Dividend Stocks

3 Dogs of the Dow for High-Yield Investors

The “Dogs of the Dow” strategy consists of investing in the 10 highest-yielding stocks in the Dow Jones Industrial Average. Purchasing the Dogs of the Dow creates higher dividend income by focusing on high-yielding stocks. This is a simple strategy for value investors looking to purchase high-yield dividend stocks with reasonable valuations.

The following three stocks are part of the 10 Dogs of the Dow. They have high dividend yields and strong business models and should maintain their dividends in a recession.

Dow Inc (DOW)

Source: Jonathan Weiss / Shutterstock.com

Dow Inc (NYSE:DOW) is a standalone company that was spun off from its former parent, DowDuPont. That company has broken into three publicly traded, standalone parts, with the former Materials Science business becoming the new Dow Inc. Dow should produce about $49 billion in revenue this year and trades with a market capitalization of about $38 billion.

Dow reported first-quarter earnings on April 25, and results were much better than expected in terms of both revenue and profits. Adjusted earnings per share (EPS) came to 58 cents, 21 cents ahead of estimates. Revenue of $11.9 billion was $560 million better than expectations. Volume was off 11% year-over-year, led by a decline of 15% in the Europe, Middle East, Africa and India region.

Operating cash was $531 million, down $1.1 billion year-over-year. Free cash flow conversion was 85% of net income on a trailing-12-month basis. The company noted it was focused on cost savings in the face of weak revenue and that this should help maintain margins throughout 2023.

Future growth is likely in the coming years from stabilized pricing, which has improved in recent years, margin gains from cost savings, and the company’s share repurchase program. These factors combined should afford Dow the ability to produce some measure of earnings-per-share growth under normalized conditions.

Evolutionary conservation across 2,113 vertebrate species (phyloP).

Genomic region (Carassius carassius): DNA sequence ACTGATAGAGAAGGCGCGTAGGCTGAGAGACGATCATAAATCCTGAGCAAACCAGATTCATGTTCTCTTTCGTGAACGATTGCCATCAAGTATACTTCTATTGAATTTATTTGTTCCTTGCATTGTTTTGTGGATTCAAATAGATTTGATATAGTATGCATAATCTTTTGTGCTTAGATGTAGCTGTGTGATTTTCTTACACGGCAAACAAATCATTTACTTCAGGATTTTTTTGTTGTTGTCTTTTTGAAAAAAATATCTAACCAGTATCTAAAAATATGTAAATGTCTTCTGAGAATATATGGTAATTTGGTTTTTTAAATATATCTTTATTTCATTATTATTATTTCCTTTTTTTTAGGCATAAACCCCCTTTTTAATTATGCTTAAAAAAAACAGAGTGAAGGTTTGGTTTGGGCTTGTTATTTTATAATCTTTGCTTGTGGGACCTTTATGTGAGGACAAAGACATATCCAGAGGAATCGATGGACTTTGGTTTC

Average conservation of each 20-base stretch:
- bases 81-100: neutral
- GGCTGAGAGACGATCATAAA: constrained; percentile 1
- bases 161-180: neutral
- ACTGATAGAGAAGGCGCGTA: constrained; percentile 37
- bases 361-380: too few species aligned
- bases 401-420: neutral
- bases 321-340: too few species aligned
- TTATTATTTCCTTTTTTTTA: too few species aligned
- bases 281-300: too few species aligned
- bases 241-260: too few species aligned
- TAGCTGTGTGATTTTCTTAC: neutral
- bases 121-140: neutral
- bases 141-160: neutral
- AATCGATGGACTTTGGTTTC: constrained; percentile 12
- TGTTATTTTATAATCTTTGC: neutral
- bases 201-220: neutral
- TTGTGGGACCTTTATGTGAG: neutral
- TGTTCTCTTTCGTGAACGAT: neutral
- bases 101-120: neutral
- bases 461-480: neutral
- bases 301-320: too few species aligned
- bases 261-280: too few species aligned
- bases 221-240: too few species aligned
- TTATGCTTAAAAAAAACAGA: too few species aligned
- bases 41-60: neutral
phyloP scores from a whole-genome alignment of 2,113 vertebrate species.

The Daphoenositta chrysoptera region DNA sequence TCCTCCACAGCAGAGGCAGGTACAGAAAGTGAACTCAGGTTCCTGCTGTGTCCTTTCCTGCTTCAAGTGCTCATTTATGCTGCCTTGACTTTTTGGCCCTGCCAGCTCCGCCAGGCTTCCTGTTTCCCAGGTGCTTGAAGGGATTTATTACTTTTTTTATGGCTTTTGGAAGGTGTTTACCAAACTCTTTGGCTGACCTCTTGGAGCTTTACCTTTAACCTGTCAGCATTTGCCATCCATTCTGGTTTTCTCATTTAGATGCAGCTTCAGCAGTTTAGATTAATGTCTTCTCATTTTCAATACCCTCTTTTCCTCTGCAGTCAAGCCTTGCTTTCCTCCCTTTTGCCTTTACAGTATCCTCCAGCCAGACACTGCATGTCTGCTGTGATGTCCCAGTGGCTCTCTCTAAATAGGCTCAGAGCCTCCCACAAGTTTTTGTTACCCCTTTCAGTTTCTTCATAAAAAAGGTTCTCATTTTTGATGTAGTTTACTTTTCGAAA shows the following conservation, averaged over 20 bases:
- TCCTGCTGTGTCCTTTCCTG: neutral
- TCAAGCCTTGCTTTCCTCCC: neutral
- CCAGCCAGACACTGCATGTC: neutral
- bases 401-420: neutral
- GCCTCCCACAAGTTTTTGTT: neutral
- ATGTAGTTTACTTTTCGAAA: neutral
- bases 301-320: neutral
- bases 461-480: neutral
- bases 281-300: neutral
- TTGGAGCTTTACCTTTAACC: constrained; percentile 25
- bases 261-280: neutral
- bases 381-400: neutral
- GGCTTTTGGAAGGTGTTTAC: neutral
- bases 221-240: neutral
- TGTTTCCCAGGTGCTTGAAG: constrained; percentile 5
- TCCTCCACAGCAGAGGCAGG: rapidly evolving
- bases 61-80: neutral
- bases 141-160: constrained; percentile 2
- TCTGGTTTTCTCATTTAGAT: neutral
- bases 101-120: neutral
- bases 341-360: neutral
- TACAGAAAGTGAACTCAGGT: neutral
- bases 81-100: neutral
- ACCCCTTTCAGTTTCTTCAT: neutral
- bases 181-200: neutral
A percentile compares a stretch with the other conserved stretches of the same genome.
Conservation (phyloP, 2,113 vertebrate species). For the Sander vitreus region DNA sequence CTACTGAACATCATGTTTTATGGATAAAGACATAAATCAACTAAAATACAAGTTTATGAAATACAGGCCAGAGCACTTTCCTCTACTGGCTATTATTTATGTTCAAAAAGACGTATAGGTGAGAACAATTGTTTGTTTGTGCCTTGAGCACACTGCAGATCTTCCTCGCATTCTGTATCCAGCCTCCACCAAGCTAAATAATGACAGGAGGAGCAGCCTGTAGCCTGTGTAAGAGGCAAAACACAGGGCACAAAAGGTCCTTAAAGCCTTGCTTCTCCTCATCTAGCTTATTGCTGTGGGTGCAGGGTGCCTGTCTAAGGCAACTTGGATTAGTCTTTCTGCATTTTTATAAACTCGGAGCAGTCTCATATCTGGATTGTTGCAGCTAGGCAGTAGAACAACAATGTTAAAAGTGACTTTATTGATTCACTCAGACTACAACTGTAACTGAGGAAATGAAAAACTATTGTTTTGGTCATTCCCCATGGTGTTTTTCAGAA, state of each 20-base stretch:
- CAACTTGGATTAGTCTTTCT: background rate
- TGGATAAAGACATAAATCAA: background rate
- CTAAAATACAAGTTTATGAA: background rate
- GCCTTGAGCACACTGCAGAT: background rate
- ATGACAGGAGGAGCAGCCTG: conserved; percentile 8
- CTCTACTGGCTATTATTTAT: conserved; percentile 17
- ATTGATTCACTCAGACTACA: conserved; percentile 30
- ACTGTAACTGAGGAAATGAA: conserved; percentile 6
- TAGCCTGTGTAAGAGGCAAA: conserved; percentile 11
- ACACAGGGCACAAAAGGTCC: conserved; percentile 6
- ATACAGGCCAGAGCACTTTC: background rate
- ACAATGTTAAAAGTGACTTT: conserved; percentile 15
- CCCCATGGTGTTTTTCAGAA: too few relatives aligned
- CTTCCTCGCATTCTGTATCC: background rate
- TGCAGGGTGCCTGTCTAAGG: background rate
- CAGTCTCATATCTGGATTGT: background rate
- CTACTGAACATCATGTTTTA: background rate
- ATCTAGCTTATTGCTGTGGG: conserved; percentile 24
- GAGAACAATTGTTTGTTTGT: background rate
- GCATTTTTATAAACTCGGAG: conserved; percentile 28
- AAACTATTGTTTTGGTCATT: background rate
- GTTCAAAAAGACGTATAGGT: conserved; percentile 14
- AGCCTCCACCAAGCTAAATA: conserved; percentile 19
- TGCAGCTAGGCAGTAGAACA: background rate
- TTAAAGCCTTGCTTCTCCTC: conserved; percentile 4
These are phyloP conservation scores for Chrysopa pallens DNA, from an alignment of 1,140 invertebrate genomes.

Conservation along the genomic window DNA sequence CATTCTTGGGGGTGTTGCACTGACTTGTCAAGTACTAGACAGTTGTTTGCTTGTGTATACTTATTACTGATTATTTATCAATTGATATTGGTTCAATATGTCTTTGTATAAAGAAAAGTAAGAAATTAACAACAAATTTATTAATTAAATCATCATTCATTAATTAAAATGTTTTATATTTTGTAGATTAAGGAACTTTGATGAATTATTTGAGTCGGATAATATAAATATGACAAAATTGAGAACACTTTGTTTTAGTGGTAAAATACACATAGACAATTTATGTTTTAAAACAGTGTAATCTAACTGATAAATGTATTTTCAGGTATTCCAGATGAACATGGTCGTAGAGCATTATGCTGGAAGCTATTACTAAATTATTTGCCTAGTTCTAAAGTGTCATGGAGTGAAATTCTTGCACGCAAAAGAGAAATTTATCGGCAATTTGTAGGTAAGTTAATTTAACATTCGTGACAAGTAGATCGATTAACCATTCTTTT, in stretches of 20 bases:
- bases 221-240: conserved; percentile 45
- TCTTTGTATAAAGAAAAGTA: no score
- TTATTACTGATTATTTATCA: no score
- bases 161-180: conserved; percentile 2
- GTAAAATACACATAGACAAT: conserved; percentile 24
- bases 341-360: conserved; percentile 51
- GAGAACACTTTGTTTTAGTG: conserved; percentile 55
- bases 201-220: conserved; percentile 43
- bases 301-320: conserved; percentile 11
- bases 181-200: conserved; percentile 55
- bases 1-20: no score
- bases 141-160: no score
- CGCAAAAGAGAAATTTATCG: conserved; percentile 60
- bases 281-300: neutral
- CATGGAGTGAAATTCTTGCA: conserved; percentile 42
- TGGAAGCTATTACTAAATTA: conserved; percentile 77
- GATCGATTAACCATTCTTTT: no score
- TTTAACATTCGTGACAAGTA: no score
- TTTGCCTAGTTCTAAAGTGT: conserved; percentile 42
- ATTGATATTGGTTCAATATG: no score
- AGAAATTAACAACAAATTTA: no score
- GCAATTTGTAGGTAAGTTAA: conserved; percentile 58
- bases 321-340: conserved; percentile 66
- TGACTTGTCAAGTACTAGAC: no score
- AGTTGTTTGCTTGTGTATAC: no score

The company’s product portfolio is not only its competitive advantage but also should perform well enough during downturns to keep the company profitable. Its focused efforts on high-growth areas such as consumer care, packaging, and infrastructure, as well as its very long operating history as a component of the former company, and its brand, as competitive advantages.

Dow’s payout ratio is currently at 88% of estimated earnings. This is relatively high, which could limit future dividend raises. Given the strong yield, management is focusing on boosting the buyback allocation. The stock yields 5.4%.

Chevron (CVX)

Source: Denis Kuvaev / Shutterstock.com

Chevron (NYSE:CVX) is the fourth-largest oil major in the world based on its market cap of roughly $300 billion. Chevron is an integrated super-major, meaning it has large upstream and downstream businesses. Most of the company’s revenue is derived from its upstream exploration and production activities.

In late April, Chevron reported financial results for the first quarter of fiscal 2023. Its production dipped 1% sequentially due to the end of a concession in Asia, which more than offset high production growth in the Permian. Refining margins remained near record levels thanks to the sanctions of western countries on Russia, but oil and gas prices somewhat moderated. As a result, EPS declined 13%, from $4.09 to $3.55.